Tighter controls should be applied to situations that involve a new or temporary
manager.
Banks must check for abnormally high gross-to-net-position ratios. High ratios suggest
a greater probability of unauthorized trading activities and/or basis risk measurement issues.
Control personnel should not assume the independence of a trading assistants actions.
Trading assistants often work under extreme pressure and, thus, are susceptible to bullying tactics given that job performance depends on them following direction from traders.
Mandatory vacation rules should be enforced. Requirements for collateral and cash reports must be monitored for individual traders. Profit and loss activity that is outside reasonable expectations must be investigated
by control personnel and management. Reported losses or gains can be compared to previous periods, forecasted values, or peer performance.
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K e y C o n c e p t s
LO 42.1 Operational risk departments look at events outside the firm to gain valuable insights and inputs into operational risk capital calculations. External events can also be useful in many areas of a firms operational risk framework, as they provide information useful for risk self-assessment activities. These events are key inputs in scenario analysis and can help in developing key risk indicators for monitoring the business environment. Additionally, external data is a required element in the advanced measurement approach (AMA) capital calculation.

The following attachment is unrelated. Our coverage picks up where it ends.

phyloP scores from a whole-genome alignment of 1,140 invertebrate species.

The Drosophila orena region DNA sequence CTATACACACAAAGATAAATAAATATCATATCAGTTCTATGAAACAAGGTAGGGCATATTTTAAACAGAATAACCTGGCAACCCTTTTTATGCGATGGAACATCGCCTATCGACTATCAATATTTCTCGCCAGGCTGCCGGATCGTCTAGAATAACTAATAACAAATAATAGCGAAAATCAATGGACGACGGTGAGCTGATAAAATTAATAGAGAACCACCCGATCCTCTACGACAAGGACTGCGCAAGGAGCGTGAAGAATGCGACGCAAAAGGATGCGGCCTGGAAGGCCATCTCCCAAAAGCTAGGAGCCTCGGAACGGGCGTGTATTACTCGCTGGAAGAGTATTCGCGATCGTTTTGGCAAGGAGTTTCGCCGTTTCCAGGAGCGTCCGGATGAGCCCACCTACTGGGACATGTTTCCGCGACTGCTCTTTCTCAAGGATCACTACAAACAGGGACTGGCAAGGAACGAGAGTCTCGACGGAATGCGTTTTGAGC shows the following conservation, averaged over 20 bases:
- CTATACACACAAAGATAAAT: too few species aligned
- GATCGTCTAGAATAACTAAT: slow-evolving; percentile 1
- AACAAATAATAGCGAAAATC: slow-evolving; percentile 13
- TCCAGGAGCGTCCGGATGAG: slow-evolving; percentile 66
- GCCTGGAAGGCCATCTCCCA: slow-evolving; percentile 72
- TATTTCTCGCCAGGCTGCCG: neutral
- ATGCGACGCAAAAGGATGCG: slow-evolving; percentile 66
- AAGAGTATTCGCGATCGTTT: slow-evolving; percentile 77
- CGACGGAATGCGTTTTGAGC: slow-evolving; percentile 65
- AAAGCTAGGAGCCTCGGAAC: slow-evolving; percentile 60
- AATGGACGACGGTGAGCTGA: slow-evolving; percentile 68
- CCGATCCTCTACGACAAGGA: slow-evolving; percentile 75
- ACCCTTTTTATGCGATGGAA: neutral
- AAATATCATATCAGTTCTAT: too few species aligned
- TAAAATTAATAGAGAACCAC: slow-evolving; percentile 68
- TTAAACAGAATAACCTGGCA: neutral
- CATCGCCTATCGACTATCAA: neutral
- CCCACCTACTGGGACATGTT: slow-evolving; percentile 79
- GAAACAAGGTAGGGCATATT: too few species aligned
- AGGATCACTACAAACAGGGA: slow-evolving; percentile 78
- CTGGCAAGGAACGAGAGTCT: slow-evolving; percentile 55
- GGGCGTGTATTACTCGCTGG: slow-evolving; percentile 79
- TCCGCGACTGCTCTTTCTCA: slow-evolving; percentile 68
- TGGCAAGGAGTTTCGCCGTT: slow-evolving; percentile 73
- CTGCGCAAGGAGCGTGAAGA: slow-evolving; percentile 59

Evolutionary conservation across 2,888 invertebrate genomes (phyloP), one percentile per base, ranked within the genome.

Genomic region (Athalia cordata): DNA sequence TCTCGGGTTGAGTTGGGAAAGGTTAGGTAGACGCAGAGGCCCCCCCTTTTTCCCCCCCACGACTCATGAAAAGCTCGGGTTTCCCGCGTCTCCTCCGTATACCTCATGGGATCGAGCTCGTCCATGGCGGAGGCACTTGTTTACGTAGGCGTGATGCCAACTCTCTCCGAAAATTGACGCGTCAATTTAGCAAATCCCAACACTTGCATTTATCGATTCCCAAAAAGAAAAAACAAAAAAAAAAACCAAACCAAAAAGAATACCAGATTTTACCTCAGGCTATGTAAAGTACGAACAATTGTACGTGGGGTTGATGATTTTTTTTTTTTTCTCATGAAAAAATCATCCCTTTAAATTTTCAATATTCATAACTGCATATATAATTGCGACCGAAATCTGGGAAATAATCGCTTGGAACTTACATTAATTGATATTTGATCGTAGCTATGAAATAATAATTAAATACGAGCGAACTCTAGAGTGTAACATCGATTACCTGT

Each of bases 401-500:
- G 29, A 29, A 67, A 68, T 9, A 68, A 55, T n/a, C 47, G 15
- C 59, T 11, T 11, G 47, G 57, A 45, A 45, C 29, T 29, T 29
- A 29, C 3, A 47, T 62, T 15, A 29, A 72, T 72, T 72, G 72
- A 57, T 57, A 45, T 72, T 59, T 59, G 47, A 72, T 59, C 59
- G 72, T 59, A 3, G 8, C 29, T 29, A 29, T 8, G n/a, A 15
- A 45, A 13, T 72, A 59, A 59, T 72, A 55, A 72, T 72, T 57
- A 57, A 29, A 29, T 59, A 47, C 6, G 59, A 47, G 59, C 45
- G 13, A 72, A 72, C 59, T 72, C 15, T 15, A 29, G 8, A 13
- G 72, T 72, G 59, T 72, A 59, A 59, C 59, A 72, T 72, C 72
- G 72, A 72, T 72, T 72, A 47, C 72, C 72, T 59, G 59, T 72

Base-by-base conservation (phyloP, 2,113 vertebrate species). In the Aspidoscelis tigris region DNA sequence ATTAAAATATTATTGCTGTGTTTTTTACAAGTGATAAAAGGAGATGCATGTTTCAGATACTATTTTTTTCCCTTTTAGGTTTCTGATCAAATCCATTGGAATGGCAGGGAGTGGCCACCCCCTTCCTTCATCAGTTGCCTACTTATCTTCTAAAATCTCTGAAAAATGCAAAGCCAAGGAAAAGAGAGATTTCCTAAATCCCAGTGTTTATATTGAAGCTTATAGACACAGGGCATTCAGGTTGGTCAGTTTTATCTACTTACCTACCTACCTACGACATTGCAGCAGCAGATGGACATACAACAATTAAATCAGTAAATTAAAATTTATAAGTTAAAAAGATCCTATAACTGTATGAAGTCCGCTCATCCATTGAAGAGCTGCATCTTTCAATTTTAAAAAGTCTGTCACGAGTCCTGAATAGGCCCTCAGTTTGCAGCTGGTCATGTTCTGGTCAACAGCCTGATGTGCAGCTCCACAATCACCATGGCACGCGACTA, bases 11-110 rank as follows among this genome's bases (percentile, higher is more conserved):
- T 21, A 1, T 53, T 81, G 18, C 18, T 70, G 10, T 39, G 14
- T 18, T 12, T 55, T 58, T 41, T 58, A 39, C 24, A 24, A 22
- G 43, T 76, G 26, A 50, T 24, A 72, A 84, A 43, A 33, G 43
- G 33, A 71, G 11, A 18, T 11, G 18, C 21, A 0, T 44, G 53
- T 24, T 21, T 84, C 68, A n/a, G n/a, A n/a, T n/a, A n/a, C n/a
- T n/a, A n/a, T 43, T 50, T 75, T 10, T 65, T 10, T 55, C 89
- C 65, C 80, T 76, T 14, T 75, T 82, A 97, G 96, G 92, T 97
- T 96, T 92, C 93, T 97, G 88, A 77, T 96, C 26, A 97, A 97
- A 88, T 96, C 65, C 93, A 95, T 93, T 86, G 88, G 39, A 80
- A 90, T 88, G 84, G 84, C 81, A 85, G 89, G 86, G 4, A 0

Subscription databases include descriptions and analyses of operational risk events, which are derived from legal and regulatory sources and news articles. In addition to database systems, there are also consortium-based risk event services that provide a central data repository to member firms and can offer benchmarking services as well. ORX is a provider of this type of data.